Issue 22, 2022

Bioprinting-based automated deposition of single cancer cell spheroids into oxygen sensor microelectrode wells


Three-dimensional (3D) cell agglomerates, such as microtissues, organoids, and spheroids, become increasingly relevant in biomedicine. They can provide in vitro models that recapitulate functions of the original tissue in the body and have applications in cancer research. For example, they are widely used in organ-on-chip systems. Microsensors can provide essential real-time information on cell metabolism as well as the reliability and quality of culture conditions. The combination of sensors and 3D cell cultures, especially single spheroids, is challenging in terms of reproducible formation, manipulation, and access to spheroids, precise positioning near sensors, and high cell-to-volume ratios to obtain meaningful biosignals in the most parallel approach possible. To overcome this challenge, we combined state-of-the-art bioprinting techniques to automatically print tumour spheroids directly into microwells of a chip-based electrochemical oxygen sensor array. We demonstrated highly accurate and reproducible spheroid formation (diameter of approx. 200 μm) and a spheroid deposition precision of 25 μm within a volume of 22 nl per droplet. Microstructures and hydrogel-coated microwells allowed the placement of single MCF-7 breast cancer spheroids close to the sensor electrodes. The microelectrode wells were sealed for oxygen measurements within a 55 nl volume for fast concentration changes. Accurate and stable amperometric oxygen sensor performance was demonstrated from atmospheric to anoxic regions. Cellular respiration rates from single tumour spheroids in the range of 450–850 fmol min−1 were determined, and alterations of cell metabolism upon drug exposure were shown. Our results uniquely combine bioprinting with 3D cell culture monitoring and demonstrate the much-needed effort for facilitation, parallelization, sensor integration, and drug delivery in 3D cell culture and organ-on-chip experiments. The workflow has a high degree of automation and potential for scalability. In order to achieve greater flexibility in the automation of spheroid formation and trapping, we employed a method based on drop-on-demand liquid handling systems, instead of the typical on-chip approach commonly used in microfluidics. Its relevance ranges from fundamental metabolic research over standardization of cell culture experiments and toxicological studies, to personalized medicine, e.g. patient-specific chemotherapy.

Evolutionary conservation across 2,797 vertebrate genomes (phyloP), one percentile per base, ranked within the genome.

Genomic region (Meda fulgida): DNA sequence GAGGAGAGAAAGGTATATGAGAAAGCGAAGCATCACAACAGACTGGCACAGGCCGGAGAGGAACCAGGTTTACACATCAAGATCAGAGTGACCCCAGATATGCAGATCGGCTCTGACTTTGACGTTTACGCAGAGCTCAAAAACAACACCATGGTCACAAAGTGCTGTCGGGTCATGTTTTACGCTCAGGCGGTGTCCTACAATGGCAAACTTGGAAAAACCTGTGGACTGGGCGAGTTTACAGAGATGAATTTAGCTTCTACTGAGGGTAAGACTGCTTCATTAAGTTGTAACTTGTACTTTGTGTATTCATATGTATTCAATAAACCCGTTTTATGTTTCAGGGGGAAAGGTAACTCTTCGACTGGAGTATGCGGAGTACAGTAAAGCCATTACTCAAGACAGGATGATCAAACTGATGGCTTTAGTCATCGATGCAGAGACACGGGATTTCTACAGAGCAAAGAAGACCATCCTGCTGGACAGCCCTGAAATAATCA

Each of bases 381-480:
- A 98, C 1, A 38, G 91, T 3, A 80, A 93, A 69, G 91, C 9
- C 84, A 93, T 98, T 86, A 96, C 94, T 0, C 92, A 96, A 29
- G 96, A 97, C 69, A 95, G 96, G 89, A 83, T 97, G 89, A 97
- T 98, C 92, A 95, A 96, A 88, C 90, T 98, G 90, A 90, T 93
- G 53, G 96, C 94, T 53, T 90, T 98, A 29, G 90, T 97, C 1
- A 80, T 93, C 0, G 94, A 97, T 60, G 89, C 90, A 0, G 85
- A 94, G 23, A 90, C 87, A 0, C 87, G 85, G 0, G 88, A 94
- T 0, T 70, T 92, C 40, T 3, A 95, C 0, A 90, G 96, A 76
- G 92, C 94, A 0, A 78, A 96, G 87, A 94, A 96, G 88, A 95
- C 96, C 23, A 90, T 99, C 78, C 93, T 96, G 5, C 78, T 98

Graphical abstract: Bioprinting-based automated deposition of single cancer cell spheroids into oxygen sensor microelectrode wells

Article information

Article type
29 Jul 2022
06 Oct 2022
First published
10 Oct 2022
This article is Open Access
Creative Commons BY license

Lab Chip, 2022,22, 4369-4381

Bioprinting-based automated deposition of single cancer cell spheroids into oxygen sensor microelectrode wells

J. Dornhof, V. Zieger, J. Kieninger, D. Frejek, R. Zengerle, G. A. Urban, S. Kartmann and A. Weltin, Lab Chip, 2022, 22, 4369 DOI: 10.1039/D2LC00705C

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